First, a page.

La Verne Magazine
Making A Case For Open Space
by Alexis Lahr
photography by Adam Omernik
Taking a stand to save La Vernes disappearing wild lands, University of
La Verne professors Dan Merritt and Robert Neher are members of the La Verne
Land Conservancy, a new organization fighting to preserve the citys last
Covered in thick mansanita and elderberry shrub and shaded by canopies of
Live Oak trees, the forested area resembles another world. The traffic noise
on the nearby 210 Foothill Freeway is lost; the only sounds are those of scrub-jays
and mockingbirds conversing in the trees. An abandoned Gatorade bottle is an
ugly reminder of the nearness of the city.
In the verdant foothills overlooking north La Verne, in the midst of expensive
housing developments and well-manicured golf courses, lies a wild stretch of
landat least for now. If the La Verne Land Conservancy wins its fight,
this land, as well as other undeveloped sites, will remain one of the last natural
areas in La Verne.
The La Verne Land Conservancy was organized early in 2002 to preserve the
citys remaining open space. Unlike some environmental groups that protest,
picket or camp out up in a tree, the purpose of the La Verne Land Conservancy
is to buy land and restore it to a more natural condition. Conservancies like
this one raise money to buy undeveloped land at market value or receive it through
a donation. After that, they partner with the city or other organizations to
maintain the land.
The inspiration for the La Verne Land Conservancy started not far from Katherine
Winsors backyard. Winsor and her family moved into their home in northern
La Verne nearly eight years ago. After growing up in Salt Lake City, Winsor
found living in Los Angeles challenging, until she discovered La Verne. I
found home, she laughs.
Winsor says she bought her home because of the open space behind the house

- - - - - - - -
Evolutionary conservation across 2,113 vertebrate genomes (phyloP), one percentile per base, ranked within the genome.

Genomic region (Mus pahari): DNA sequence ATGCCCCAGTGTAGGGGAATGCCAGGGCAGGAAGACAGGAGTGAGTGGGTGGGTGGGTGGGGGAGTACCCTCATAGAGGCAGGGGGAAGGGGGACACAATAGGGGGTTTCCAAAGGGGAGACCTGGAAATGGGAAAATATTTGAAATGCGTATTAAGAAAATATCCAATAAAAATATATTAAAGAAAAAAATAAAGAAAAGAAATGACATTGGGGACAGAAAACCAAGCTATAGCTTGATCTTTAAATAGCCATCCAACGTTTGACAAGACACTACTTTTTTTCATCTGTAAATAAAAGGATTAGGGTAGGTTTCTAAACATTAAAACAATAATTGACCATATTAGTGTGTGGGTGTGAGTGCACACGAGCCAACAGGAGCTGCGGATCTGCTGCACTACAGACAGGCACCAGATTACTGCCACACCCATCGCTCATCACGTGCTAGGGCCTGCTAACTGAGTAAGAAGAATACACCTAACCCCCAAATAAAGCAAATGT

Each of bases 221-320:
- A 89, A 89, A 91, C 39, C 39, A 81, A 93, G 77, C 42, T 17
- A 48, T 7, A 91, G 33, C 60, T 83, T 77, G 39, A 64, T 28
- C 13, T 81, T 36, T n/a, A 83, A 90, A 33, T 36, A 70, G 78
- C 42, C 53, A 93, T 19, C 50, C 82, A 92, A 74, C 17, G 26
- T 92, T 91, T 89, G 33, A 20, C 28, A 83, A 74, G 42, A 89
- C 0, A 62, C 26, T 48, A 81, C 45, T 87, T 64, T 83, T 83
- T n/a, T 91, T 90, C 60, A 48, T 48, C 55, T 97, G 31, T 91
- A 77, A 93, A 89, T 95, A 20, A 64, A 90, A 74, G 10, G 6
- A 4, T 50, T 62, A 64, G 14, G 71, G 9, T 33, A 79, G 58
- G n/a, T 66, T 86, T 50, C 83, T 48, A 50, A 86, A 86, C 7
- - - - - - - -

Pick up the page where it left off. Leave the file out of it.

and the abundance of wildlife she sees there. An environmental consultant for
20 years, Winsor has a bachelors degree in environmental studies and says
nature is part of my person.
She enjoys seeing birds, deer and an occasional bear near her home, and wants
to protect the wildlife from development. Since she knew she could not fight
the threat of building alone, she tried to organize her neighbors by handing
out flyers. Despite the positive response, Winsor knew this would be a tough
battle for a small group of homeowners. She sought direction from Ann Croissant,
president of the San Gabriel Mountains Regional Conservancy, another local conservation
organization. At the same time, investment professional and former La Verne
City Council candidate Michael Sanchez expressed interest in joining an environmental
group. Winsor and Sanchez were put in touch through members of the SGMRC, and
they soon became the La Verne Land Conservancys first president and secretary,
respectively. Through Croissant, they discovered Dr. Dan Merritt, professor
of zoology and environmental science at the University of La Verne. Merritt
has lived in La Verne off and on for nearly 24 years and willingly became the
Conservancys vice president. Their unique skills and knowledge complimented
each other, and from the union, the La Verne Land Conservancy was launched.
After registering with the state, the Conservancy became an official nonprofit
organization in November 2002 and began seeking opportunities to carry out its
mission. While its purpose is conservation, the La Verne Land Conservancy does
not plan to isolate areas or keep them off limits. Sure there are conservationists
who would like to lock the land up and keep everybody off, but you have to be
open to the opportunity for recreation that wouldnt have too high an impact